Most reported side effects are sore arm, fatigue, and lightheadedness.

It has been reported that individuals over the age of 65 have less side effects.

Please note: If you have allergies and own an EpiPen, NHC recommends bringing your EpiPen with you to your vaccination appointment.

Can infants or young children get the vaccine?

Not at this time. The Pfizer vaccine is currently authorized for people ages 12 and older, and Moderna and Johnson & Johnson is authorized for people ages 18 and older.

Do you have to get the vaccine to travel?

You will need to contact your travel provider, airline, or destination for this answer. Click here for more safety information on traveling.

Can my employer require a COVID-19 vaccine?

According to the Oregon Bureau of Labor and Industries, employers may require workers to get the COVID-19 vaccine — with some exceptions. Ask your employer what their requirements are. Learn more.

Can you still get COVID-19 after getting the vaccine?

Just as you can get the flu after you’ve received a flu shot, there is also a chance you can get COVID-19 after you’ve received both doses of the vaccine, but all currently authorized COVID vaccines are 85% – 98% effective at preventing severe disease and hospitalizations.

I'm pregnant. Can I get the vaccine?

Pregnant people are at increased risk for severe illness or adverse pregnancy outcomes from COVID-19. If you are pregnant and eligible to receive a COVID-19 vaccine, you may choose to be vaccinated.

If you have questions about vaccinations and pregnancy, please contact your primary care provider. You can also learn more by visiting the CDC’s website.

How does the COVID-19 vaccine impact my DNA?

The vaccine does not affect or alter your DNA in any way.

Messenger RNA vaccines (mNRA vaccines) are a new type of vaccine that teach your cells how to make a piece of protein. The mNRA shot does not get into the nucleus of the cell, where your DNA is kept.

Learn more about how mRNA vaccines work.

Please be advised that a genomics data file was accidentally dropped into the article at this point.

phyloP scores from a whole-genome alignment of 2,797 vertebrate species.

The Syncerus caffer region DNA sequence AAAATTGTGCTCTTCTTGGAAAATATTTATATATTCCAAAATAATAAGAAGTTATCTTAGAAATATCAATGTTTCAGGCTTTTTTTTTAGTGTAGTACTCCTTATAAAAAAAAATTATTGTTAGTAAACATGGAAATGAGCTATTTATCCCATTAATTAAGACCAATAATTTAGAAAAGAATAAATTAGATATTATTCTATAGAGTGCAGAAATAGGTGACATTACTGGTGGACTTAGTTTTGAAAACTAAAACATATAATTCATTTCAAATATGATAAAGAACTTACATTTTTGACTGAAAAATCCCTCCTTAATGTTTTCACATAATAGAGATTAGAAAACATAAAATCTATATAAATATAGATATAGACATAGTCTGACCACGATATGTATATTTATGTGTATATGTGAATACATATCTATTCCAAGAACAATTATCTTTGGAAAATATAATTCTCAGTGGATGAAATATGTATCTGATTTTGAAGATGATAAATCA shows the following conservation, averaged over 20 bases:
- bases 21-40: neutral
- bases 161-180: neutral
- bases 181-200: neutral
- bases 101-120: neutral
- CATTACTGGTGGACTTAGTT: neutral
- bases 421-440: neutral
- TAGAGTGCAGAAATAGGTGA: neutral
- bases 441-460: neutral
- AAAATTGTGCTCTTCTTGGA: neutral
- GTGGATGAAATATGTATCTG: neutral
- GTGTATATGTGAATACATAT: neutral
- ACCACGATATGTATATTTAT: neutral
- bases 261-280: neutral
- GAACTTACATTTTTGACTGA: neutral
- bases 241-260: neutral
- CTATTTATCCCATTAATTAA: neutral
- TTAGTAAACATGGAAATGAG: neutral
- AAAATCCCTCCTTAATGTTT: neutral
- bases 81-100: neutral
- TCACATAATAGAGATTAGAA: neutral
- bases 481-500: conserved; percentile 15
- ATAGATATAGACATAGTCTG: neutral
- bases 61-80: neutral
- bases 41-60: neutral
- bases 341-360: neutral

Can I get COVID-19 from the vaccine?

No. According to the CDC, mRNA vaccines do not use the live virus that causes COVID-19, so they cannot give you COVID-19. Learn more.

If I've already had COVID-19 and recovered, do I still need to get vaccinated?

Yes. CDC recommends that you get vaccinated even if you have already had COVID-19 because you can be diagnosed more than once. While you may have some short-term antibody protection after recovering from COVID-19, we don’t know how long this protection will last.

Is it safe to get a COVID-19 vaccine if I have an underlying medical condition?

Yes. COVID-19 vaccination is especially important for people with underlying health problems like heart disease, lung disease, diabetes, and obesity. People with these conditions are more likely to get very sick from COVID-19.

Can I choose which vaccine I get?

Unfortunately, we don’t have the luxury to choose right now. People are encouraged to receive the earliest vaccine available to them.

Are all currently authorized COVID-19 vaccines effective?

All COVID-19 vaccines currently available in the United States have been shown to be highly effective at preventing severe illness from COVID-19. Scientists recommend you take the vaccine that you are offered. All three vaccines are safe and effective.